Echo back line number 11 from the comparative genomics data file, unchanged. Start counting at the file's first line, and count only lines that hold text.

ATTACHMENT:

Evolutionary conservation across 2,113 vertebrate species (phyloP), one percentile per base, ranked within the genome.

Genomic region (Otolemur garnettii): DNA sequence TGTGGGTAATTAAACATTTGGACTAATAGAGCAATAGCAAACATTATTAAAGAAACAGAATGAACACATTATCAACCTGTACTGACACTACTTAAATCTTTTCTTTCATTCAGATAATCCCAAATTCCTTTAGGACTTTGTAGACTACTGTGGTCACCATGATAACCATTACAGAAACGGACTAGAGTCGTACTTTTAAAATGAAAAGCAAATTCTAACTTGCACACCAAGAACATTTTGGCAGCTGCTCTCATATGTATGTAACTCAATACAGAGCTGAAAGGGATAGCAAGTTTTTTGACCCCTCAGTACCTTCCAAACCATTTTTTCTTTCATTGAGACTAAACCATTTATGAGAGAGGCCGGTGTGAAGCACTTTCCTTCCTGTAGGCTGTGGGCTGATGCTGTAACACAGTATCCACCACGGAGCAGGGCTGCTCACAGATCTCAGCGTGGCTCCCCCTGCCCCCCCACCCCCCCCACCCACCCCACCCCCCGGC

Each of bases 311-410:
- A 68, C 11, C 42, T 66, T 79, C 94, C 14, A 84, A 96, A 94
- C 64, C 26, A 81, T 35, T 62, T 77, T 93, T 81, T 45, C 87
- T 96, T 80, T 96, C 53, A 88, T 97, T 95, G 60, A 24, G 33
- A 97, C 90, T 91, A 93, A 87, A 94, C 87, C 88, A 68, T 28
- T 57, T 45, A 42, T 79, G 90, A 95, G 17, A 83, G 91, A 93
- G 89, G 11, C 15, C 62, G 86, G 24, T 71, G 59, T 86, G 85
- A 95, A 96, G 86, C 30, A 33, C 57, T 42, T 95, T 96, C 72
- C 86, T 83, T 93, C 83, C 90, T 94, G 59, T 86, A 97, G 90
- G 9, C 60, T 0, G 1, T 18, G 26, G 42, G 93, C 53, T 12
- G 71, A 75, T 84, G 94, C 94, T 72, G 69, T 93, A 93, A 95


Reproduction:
- C 86, T 83, T 93, C 83, C 90, T 94, G 59, T 86, A 97, G 90